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Globe Editorial

Forward on stem-cell research

March 10, 2009
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PRESIDENT Obama's executive order on embryonic stem-cell research yesterday put the world's most effective supporter of medical innovation - the National Institutes of Health - onto the frontline of a new and promising approach to devastating diseases. The order removes an unjustified hindrance on the ability of American science to seek new treatments.

Obama's action has the support not just of a large majority of the public but of bipartisan majorities in Congress, which twice passed bills for expanded stem cell research vetoed by former President Bush. Obama was quick to note that researchers are far from turning the capacity of embryonic stem cells to develop into all cell types into cures. But he has greatly expanded resources for them.

For almost eight years, Bush's 2001 order limiting US stem-cell funding held scientists back. While several states, universities, and independent institutes financed embryonic stem-cell work, the absence of NIH support clouded the field and caused many scientists to go overseas or to explore less controversial avenues.

The field is controversial because experimentation with stem-cell lines destroys the embryos, which are left over from fertility treatments. Some critics equate that with abortion, and Bush's 2001 order reflected that view. And yet others come to a different moral conclusion - and are further swayed by the power that stem-cell research could have to save human life.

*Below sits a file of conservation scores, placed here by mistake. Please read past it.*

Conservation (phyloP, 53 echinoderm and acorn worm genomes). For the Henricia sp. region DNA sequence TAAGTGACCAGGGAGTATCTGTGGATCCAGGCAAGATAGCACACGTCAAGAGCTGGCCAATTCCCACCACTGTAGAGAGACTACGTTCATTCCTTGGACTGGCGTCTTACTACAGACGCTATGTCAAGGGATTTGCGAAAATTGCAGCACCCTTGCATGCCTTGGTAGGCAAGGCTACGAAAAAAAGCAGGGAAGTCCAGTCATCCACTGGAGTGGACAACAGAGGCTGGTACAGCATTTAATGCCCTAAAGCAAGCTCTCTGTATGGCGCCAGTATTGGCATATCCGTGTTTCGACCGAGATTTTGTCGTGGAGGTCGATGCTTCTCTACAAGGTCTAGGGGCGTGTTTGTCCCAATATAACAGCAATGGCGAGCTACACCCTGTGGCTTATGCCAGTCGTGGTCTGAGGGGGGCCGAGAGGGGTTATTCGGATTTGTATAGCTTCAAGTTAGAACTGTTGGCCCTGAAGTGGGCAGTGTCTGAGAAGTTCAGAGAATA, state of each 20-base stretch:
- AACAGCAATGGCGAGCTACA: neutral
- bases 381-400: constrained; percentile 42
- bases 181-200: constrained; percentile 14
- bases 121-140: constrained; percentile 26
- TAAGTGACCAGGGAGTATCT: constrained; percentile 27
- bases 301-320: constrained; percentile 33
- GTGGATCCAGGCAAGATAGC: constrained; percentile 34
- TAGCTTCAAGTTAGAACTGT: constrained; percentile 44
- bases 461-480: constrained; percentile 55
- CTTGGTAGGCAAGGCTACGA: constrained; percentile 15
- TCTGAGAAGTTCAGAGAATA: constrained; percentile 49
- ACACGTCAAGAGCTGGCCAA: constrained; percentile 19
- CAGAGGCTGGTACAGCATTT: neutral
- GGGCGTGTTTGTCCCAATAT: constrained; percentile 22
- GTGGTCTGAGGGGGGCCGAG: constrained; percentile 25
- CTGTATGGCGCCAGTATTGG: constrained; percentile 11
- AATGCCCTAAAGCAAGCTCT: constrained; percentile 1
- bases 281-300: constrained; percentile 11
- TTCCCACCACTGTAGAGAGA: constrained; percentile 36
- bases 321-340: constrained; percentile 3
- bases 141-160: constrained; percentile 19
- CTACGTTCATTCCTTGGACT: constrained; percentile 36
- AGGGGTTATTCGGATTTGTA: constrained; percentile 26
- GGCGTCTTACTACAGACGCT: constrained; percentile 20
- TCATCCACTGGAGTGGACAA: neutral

Obama yesterday acknowledged the ethical concerns surrounding embryonic stem cells, and called on the NIH and the Department of Health and Human Services to establish rules for their use. These would likely include a requirement for informed consent by the couples whose excess embryos will be used. He made it clear that his policy would prohibit cloning for human reproduction. He called such cloning "dangerous" and "profoundly wrong."

The president also signed a memorandum yesterday instructing his Office of Science and Technology Policy to devise means of "restoring scientific integrity to government decision-making." Throughout the Bush administration, government scientists working on issues like climate change, mercury pollution, emergency contraception, endangered species preservation, and stem cells complained that their findings fell victim to political priorities. Obama must ensure his science office produces measures, including protections for whistle-blowers, to keep that from recurring.

Embryonic stem cells might hold a key to conquering diseases from Parkinson's to diabetes to even cancer - diseases that afflict millions of people. Through his actions yesterday, the new president reconfirmed his campaign theme of hope.

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